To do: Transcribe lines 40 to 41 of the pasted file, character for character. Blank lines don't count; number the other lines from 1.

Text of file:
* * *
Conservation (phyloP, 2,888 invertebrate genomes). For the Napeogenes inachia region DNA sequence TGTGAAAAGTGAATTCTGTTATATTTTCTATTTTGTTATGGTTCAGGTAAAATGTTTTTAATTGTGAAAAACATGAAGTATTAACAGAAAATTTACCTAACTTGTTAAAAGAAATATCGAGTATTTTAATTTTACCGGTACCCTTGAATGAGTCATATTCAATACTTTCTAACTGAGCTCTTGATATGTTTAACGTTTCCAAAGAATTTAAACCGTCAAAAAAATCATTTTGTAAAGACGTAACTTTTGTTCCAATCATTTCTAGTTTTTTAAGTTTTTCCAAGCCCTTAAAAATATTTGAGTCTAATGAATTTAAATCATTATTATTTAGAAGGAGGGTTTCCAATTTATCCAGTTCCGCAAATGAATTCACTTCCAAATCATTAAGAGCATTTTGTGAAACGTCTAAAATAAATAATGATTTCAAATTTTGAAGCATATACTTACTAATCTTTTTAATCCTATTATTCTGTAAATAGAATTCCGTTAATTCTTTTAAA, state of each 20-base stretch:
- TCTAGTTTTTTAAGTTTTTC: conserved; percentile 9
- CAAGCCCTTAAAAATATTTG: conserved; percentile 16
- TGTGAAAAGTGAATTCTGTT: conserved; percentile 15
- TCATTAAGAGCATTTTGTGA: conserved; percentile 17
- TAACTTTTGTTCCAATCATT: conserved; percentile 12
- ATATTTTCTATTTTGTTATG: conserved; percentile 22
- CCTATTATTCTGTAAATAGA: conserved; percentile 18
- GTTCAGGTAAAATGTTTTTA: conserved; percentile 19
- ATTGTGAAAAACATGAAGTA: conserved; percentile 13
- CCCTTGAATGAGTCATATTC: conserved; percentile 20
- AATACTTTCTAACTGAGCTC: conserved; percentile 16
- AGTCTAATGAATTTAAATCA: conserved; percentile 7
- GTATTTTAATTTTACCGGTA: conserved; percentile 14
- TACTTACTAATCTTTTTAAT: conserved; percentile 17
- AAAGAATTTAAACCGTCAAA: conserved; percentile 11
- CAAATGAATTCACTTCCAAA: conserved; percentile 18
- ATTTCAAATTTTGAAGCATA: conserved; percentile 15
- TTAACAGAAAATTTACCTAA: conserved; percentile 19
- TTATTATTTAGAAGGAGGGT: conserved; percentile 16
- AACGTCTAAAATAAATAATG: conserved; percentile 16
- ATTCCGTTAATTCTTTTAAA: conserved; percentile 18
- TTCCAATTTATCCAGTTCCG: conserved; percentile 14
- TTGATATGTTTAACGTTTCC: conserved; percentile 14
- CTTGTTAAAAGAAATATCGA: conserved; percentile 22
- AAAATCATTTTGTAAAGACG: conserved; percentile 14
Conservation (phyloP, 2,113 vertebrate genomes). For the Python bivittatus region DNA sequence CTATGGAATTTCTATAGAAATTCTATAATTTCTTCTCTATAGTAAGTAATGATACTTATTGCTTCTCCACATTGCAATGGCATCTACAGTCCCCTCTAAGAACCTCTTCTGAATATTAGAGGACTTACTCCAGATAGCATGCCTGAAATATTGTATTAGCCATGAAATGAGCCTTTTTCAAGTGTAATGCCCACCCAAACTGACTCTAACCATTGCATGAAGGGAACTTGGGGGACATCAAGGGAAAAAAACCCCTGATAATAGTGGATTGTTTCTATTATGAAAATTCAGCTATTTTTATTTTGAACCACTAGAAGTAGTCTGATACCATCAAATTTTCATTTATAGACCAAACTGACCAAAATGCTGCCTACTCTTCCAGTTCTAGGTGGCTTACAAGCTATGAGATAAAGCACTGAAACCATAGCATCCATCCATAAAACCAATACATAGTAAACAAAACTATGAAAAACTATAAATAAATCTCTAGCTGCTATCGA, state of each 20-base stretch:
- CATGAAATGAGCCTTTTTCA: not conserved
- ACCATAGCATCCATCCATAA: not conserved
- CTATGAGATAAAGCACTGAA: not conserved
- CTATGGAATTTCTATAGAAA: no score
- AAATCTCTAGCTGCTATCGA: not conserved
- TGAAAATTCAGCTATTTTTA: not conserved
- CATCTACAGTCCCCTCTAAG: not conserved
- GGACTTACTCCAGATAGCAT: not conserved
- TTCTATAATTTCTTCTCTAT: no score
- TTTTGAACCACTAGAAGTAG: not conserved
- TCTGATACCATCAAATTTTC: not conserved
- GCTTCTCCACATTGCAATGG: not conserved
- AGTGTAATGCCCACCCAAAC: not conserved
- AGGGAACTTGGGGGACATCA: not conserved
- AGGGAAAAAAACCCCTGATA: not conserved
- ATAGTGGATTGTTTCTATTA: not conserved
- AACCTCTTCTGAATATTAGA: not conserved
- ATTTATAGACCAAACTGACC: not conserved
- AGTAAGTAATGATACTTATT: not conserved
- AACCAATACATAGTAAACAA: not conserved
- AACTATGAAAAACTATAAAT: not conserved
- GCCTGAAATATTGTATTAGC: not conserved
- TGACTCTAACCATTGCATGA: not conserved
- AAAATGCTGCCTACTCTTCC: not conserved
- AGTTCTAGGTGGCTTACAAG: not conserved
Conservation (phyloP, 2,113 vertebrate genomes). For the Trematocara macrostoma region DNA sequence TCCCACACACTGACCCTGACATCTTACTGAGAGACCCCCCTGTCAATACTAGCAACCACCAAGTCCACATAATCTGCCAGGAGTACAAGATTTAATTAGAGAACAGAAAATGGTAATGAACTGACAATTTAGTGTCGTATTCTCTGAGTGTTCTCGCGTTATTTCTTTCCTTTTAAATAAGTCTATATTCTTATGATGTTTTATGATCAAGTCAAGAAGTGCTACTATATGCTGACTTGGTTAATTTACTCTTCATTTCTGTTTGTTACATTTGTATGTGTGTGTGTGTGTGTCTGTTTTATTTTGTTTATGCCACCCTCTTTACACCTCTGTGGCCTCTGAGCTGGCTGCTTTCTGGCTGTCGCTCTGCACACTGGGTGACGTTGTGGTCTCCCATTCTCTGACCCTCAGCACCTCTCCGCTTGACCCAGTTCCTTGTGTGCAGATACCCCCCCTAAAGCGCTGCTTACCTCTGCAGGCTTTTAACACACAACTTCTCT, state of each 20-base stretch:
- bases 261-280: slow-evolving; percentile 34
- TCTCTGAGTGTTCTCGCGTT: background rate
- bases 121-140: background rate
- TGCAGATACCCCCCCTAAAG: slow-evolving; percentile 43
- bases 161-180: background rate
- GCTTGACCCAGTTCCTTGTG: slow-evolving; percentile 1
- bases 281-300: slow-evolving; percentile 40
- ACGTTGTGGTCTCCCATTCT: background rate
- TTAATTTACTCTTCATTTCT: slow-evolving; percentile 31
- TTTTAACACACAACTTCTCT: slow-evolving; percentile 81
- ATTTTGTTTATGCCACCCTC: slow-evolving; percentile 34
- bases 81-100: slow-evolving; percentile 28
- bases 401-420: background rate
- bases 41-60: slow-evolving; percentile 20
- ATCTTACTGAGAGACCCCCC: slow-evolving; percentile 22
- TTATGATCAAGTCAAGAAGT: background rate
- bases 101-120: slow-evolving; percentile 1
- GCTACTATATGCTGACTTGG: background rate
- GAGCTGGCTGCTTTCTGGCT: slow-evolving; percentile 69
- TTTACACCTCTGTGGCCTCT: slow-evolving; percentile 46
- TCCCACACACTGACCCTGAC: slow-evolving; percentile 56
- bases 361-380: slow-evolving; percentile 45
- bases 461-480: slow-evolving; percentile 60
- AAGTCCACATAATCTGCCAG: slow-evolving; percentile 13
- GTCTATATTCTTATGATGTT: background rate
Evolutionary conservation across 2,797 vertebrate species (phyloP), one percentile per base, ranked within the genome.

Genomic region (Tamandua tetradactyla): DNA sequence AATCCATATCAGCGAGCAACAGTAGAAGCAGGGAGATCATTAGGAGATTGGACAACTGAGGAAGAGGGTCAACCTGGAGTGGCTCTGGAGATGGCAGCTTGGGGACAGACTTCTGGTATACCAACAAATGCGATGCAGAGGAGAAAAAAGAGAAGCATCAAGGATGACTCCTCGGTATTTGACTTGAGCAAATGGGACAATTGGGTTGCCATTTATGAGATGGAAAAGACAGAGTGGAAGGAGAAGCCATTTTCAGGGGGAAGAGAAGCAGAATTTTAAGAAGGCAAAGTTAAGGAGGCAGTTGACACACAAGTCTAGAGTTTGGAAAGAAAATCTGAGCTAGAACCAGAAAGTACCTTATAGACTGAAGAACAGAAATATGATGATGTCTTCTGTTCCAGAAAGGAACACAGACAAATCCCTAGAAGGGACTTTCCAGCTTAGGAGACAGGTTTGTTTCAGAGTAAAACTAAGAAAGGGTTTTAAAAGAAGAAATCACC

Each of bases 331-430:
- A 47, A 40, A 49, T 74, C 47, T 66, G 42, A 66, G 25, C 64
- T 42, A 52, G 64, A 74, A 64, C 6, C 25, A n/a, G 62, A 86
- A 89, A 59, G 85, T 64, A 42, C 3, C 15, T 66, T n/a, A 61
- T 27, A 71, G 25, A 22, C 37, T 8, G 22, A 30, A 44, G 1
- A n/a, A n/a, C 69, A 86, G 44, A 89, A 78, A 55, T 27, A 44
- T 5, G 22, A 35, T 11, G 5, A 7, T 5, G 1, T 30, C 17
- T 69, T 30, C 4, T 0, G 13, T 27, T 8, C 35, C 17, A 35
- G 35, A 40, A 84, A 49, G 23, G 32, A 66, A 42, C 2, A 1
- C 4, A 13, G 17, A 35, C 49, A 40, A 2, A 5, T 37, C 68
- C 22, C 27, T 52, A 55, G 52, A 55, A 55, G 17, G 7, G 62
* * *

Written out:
- AGTGTAATGCCCACCCAAAC: not conserved
- AGGGAACTTGGGGGACATCA: not conserved